Is Installing An Ultraviolet Whole-House Water Filtration System Worthwhile If You're Connected To City Water?
Keeping your water free from illness-causing bacteria, parasites, and viruses helps protect your health. If your home is connected to city water, you most likely don't have to think about pathogens in the water very much — the city's water treatment plant has the important job of making sure it's safe to drink. However, it still may be a good idea to install an ultraviolet whole-house water filtration system in your home in order to give you an extra layer of protection. To learn about how a UV filter works and why it's still worthwhile to install one when your home is on the city water system, read on.
How Does UV Whole-House Water Filtration Work?
A UV whole-house water filtration unit is installed in your main water supply line, and it exposes the water entering your home to powerful UV-C light before it flows further into your home's plumbing. Ultraviolet light is divided into three sub-spectrums: UV-A, UV-B, and UV-C. UV-C is the strongest spectrum. It rapidly destroys bacteria and parasites, and it alters the genetic material of viruses so that they're no longer able to successfully reproduce.
By exposing all of the water entering your home to powerful UV-C light, a UV whole-house water filtration system is able to eliminate almost all illness-causing pathogens in your home's water. Maintaining the system is easy. It runs automatically, and all you need to do is change the ultraviolet bulb in the unit every year in order to keep it effective at killing pathogens in the water.
Is UV Whole-House Water Filtration Worth It if You're on City Water?
UV whole-house water filtration is commonly used for well water, which is more susceptible to bacterial contamination from manure or dead animals near the well. City water systems sterilize their water by adding chlorine to it, which means that it's rare for city water to be contaminated with disease-causing pathogens.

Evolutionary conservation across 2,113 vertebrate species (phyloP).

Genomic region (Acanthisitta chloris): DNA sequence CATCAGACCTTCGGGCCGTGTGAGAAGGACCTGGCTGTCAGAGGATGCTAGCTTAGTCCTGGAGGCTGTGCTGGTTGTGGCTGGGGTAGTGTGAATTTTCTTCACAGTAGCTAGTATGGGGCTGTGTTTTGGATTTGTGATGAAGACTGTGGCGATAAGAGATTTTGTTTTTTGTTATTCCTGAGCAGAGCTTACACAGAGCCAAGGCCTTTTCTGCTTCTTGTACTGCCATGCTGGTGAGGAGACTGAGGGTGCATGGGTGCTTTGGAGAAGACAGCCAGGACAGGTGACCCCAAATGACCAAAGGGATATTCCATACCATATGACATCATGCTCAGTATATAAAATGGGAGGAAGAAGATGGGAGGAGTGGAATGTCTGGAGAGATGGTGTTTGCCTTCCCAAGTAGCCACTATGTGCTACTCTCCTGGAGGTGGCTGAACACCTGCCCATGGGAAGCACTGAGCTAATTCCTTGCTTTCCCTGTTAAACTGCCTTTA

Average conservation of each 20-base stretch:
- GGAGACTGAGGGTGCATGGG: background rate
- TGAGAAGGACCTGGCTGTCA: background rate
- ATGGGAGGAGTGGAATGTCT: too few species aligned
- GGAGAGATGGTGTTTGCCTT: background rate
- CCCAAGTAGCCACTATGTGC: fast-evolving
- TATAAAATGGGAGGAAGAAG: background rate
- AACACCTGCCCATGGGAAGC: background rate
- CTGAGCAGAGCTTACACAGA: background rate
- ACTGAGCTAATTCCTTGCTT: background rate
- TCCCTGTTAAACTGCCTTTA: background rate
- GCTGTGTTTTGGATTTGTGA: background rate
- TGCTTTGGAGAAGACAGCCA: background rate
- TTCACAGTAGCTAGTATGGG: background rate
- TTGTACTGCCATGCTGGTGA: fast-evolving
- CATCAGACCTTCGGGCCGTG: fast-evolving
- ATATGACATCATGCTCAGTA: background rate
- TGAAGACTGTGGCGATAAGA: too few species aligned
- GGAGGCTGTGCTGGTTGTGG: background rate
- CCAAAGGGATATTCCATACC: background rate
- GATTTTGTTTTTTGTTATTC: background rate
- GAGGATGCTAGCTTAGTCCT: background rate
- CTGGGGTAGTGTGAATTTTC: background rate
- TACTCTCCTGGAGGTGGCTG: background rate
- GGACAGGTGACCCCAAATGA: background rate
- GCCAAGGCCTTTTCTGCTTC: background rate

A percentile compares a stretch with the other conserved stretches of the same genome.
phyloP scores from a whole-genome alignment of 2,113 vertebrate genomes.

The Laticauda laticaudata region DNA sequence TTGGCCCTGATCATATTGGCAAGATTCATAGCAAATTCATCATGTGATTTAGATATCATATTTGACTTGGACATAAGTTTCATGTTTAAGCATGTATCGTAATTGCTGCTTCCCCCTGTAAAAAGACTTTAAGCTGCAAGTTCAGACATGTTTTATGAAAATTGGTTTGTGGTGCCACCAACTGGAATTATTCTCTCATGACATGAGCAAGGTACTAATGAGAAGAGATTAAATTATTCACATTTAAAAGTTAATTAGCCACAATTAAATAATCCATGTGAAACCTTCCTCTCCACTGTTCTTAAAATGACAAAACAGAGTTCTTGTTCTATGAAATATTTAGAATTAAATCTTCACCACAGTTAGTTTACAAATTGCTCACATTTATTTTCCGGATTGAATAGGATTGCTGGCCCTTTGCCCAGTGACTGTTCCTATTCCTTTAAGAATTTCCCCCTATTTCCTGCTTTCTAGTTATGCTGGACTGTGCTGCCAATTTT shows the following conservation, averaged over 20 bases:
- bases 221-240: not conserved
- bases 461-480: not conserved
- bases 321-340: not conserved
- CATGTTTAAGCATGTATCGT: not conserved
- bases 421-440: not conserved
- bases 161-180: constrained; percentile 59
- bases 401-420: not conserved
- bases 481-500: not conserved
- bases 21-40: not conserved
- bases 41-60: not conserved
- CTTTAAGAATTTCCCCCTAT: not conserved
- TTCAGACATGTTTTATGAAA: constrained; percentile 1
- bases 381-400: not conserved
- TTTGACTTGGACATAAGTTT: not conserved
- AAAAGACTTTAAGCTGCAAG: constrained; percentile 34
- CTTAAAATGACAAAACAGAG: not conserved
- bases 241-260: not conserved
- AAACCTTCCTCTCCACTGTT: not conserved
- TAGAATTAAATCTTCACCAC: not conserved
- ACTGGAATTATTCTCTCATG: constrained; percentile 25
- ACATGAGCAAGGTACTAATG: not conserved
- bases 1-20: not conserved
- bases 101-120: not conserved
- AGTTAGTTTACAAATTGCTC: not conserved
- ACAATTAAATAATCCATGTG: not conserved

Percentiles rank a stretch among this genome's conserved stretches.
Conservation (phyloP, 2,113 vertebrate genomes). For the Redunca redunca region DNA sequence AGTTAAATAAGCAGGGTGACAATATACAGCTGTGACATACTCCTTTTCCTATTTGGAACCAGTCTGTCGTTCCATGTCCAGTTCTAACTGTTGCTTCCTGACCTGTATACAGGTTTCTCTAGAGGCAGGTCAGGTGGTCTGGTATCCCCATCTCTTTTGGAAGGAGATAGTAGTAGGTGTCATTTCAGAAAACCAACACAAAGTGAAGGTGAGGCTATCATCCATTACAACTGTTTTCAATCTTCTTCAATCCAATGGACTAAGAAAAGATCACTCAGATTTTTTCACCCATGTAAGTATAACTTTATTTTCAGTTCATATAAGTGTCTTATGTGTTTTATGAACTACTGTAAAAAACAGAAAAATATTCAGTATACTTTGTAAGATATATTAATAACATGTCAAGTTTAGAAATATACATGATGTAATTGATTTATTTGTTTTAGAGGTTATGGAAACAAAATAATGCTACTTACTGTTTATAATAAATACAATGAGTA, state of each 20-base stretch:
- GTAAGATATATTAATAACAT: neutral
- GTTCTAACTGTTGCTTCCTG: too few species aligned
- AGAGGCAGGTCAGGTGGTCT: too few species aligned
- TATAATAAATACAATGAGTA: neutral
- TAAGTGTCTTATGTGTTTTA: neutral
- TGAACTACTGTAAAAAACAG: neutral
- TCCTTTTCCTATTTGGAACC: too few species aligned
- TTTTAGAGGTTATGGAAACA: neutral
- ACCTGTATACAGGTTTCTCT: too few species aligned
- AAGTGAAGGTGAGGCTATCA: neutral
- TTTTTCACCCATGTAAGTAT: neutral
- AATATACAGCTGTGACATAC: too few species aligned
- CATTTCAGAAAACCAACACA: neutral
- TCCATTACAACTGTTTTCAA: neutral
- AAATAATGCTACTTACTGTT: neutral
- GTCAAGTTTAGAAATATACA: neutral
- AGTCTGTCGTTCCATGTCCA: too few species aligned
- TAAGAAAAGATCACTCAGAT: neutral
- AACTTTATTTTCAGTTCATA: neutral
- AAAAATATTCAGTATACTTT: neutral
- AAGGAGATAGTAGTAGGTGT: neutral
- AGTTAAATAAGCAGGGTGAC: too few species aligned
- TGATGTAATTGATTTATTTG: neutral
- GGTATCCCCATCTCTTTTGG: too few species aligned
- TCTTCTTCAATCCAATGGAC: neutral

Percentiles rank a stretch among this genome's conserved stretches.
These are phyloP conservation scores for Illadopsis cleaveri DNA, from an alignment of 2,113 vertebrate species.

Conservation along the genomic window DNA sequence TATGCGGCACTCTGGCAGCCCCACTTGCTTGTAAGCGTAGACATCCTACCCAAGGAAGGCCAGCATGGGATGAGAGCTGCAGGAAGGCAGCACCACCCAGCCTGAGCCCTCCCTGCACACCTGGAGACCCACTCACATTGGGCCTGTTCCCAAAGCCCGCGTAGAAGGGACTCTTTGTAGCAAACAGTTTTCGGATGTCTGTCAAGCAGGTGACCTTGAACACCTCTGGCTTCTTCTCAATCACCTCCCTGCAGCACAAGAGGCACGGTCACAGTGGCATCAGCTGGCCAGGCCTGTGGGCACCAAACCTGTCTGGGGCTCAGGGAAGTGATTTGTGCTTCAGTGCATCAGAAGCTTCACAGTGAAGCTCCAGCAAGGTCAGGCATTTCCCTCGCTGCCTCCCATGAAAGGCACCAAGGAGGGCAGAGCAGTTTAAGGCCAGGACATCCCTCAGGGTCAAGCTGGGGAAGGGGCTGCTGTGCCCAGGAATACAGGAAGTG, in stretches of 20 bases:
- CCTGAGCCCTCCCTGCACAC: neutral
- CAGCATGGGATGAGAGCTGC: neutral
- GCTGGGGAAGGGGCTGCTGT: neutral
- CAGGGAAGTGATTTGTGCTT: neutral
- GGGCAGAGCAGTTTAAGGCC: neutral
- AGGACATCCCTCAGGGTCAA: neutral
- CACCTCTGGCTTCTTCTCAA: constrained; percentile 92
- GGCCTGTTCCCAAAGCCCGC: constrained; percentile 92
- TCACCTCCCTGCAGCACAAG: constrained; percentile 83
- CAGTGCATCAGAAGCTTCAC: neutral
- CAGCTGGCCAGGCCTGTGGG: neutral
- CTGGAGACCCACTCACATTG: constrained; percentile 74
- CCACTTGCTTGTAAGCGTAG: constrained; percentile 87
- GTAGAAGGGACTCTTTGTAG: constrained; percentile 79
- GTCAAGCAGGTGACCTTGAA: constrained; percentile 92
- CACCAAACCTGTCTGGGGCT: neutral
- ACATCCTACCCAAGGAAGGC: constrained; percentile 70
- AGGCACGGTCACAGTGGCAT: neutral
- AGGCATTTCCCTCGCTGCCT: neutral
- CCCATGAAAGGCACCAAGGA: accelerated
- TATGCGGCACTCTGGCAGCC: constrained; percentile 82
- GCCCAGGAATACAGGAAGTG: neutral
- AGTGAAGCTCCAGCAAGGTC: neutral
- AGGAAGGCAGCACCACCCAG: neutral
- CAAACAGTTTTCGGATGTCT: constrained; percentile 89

However, it's still possible for a municipal water system to become contaminated. Cryptosporidium is the most common culprit. It's a parasite that's unaffected by chlorine, which means that the treatment methods that your water company uses to keep the drinking water safe won't kill it. Cryptosporidium causes severe diarrhea that lasts for quite a while, which can lead to extreme dehydration. In some cases, it can even be fatal. Cryptosporidium is destroyed quickly by UV-C light, so installing a UV whole-house water filtration system ensures that you won't fall ill if there's an outbreak in the city water supply.
Installing a UV whole-house water system also helps you when your water company has a problem at the treatment facility and sends a notice to their customers telling them to boil their water. These notices mean that illness-causing pathogens may be present in the water. If you miss the notice and drink the water, you may fall ill. With a UV whole-house water filtration system, however, you'll continue to be protected even when your city's water treatment plant is experiencing problems sterilizing the water supply.
Even though well water benefits the most from a UV whole-house water filtration system, they're still very useful when your home is connected to the city water supply. It's an extra layer of protection that prevents illness-causing bacteria, viruses, and parasites from entering the water that you drink. If you'd like the extra protection a UV system offers, call a whole-house water filtration installer in your area and ask how much it will cost to connect one to your home — these systems are typically very inexpensive, and they're very effective at keeping your home's water safe to drink.
For more information on whole-house water filtration, contact a company near you.